Dr. Seth Jones
Originally published September 2007.
How do you write a thesis? Easy, get a laptop and vast quantities of coffee. Actually, you’re probably closer than you think to finishing your dissertation, even if you haven’t started.
Writing your thesis begins in the lab. Taking detailed lab notes (my own note-taking was spotty) will help. Likewise, keeping a log on papers you have read and ideas for future experiment will serve you well in the background and future directions chapters.
If you’ve already written your thesis proposal or NRSA, you have a start on your background. Papers you have published or are preparing for publication can form the backbone of your chapters. Just remember that much of what you wrote two years ago is probably already outdated, so use your previous writing as a first draft for your dissertation, not the final copy.
When you sit down to write, it’s easy to get distracted. To avoid this, set both a daily and long-term schedule. For my daily schedule, I would first read a few papers or flip through a folder of previously-read papers. Then, I would free-write for one hour without regard to correctness. If I could not remember a reference or detail of paper, I would not stop to look up anything on Pub- Med; instead I would use parentheses within my paper to write down search terms for later. If I wrote a conclusion that I was unsure of, I would insert question marks rather than stopping to re-analyze my data.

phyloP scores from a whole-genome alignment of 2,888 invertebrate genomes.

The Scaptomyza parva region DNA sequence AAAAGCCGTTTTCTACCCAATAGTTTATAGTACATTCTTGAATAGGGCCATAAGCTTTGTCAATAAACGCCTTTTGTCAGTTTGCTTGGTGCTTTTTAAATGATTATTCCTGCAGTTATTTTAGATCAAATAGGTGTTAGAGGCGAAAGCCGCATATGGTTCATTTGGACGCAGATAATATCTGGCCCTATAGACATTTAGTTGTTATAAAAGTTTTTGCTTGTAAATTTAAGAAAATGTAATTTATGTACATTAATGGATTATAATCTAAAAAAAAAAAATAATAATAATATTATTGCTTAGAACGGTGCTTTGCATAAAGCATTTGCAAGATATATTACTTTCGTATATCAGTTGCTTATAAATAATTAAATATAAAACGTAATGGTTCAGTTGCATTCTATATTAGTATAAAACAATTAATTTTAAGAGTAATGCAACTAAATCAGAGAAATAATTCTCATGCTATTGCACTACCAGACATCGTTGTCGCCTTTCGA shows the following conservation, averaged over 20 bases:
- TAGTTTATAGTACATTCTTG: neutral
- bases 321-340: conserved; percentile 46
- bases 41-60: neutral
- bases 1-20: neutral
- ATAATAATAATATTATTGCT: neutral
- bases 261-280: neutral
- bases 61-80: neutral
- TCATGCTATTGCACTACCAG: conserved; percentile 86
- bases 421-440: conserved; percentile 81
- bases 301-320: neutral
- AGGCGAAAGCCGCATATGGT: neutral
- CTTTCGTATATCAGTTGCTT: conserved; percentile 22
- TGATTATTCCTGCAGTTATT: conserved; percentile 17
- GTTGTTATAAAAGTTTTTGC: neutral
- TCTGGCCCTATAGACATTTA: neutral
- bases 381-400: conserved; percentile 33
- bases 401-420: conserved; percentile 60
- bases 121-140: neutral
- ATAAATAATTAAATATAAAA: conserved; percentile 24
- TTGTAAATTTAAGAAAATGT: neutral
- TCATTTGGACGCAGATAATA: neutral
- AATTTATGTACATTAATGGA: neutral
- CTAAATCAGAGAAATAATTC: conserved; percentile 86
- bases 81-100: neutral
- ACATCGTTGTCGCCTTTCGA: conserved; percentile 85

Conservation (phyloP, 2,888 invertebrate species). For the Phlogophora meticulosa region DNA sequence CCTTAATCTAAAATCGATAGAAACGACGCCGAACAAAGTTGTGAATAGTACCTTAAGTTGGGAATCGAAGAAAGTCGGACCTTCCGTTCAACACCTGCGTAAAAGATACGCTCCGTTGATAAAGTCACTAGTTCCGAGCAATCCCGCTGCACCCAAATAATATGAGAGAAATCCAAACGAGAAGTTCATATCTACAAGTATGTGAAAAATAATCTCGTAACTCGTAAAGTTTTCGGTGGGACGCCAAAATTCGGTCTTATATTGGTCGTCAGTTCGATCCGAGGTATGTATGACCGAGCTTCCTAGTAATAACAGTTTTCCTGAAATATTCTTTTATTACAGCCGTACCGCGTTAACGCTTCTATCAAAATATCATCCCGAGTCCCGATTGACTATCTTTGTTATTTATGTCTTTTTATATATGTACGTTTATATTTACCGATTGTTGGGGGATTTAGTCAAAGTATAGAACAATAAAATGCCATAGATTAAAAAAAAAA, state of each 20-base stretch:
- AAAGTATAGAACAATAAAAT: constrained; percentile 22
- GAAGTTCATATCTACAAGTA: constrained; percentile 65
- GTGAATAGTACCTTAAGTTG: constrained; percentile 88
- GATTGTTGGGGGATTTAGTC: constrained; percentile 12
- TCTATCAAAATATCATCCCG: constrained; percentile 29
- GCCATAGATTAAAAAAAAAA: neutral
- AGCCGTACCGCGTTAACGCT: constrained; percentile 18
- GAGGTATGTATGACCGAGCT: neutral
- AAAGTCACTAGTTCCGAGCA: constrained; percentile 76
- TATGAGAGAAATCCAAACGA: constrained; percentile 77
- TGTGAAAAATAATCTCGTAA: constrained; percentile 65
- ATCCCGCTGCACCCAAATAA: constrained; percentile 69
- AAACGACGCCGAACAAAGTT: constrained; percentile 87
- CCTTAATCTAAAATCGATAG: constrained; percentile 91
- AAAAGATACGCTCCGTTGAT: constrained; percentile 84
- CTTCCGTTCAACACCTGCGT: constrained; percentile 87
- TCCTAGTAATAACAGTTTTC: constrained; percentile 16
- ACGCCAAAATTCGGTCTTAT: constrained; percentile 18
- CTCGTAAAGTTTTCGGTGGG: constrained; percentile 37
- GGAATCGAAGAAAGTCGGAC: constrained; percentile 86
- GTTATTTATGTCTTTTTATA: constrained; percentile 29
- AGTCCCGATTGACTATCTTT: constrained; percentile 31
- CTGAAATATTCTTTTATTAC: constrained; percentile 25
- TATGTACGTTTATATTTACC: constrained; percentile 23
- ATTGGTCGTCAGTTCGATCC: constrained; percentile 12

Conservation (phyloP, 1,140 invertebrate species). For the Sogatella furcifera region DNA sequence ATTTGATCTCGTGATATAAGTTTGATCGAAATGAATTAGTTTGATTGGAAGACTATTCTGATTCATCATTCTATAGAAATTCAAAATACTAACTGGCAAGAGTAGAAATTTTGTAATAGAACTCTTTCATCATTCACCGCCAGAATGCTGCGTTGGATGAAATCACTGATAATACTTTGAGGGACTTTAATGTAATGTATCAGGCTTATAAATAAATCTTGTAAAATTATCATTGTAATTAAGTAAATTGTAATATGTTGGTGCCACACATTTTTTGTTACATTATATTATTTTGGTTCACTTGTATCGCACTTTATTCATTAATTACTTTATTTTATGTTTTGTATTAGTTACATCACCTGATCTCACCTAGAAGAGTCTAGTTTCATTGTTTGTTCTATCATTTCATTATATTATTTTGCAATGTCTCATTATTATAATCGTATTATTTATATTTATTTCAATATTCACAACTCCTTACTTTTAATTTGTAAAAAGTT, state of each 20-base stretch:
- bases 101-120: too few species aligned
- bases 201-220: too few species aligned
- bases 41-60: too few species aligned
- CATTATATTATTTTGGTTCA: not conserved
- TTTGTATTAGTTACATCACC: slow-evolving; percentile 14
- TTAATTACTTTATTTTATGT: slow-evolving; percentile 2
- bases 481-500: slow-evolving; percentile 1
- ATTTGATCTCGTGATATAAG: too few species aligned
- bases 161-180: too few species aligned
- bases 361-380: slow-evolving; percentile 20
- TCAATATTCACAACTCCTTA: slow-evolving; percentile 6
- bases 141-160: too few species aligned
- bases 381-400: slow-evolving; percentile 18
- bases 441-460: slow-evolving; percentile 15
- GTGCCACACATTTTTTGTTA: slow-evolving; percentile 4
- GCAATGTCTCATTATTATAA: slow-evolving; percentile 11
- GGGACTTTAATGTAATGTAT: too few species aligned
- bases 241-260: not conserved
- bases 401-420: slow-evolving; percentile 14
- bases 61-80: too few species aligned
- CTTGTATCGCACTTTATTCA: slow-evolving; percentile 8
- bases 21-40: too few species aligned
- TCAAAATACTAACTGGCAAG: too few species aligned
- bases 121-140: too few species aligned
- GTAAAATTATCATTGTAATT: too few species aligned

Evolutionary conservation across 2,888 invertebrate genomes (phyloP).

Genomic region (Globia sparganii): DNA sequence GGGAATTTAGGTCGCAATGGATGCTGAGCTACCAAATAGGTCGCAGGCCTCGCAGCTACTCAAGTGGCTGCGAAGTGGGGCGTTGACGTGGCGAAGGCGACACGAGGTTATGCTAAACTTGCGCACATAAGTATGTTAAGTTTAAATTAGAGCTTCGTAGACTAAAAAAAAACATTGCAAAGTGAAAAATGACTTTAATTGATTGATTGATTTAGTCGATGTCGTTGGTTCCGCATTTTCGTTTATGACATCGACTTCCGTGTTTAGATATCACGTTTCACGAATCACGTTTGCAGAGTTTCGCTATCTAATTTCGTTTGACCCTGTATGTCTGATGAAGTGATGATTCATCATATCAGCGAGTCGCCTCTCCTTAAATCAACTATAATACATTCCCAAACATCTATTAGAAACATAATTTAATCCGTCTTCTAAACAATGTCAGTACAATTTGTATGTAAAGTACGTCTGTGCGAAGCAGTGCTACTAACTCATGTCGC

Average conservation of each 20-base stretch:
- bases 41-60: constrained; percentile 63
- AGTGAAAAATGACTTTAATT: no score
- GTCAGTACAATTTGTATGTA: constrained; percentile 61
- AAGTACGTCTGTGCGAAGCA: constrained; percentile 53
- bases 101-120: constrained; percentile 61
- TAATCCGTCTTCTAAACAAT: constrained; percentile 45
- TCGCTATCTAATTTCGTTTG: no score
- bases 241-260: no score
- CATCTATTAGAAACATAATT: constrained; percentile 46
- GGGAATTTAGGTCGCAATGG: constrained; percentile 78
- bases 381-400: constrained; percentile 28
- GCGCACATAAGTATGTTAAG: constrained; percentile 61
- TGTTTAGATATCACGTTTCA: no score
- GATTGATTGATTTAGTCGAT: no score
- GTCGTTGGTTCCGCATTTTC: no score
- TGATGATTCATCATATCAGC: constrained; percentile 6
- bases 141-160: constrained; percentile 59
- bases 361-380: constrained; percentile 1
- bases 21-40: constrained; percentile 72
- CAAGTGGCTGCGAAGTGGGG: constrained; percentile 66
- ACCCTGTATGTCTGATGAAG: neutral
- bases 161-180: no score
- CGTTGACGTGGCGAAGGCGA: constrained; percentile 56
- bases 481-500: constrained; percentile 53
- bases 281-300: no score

This way, I would then have a list of keywords to search, data to check, and papers to print. I would spend the rest of the afternoon revising. The remainder of the day would be spent organizing my next day’s work by obtaining any new papers and going over data. Finally, I would make sure to back up my work on the university servers.
Your long-term calendar should have as many specific dates as possible for minor goals. You should agree with your friends and labmates on deadlines to turn in each chapter to them for review. Don’t worry if your preliminary reviewers are not experts in your field – their purpose is to keep you on task and make sure the first draft is grammatically correct and logical. Save your more technically proficient reviewers for later drafts.
Writing a dissertation is a long and sometimes frustrating process that can take a long time. But with some planning and forethought, you can make it as painless as possible.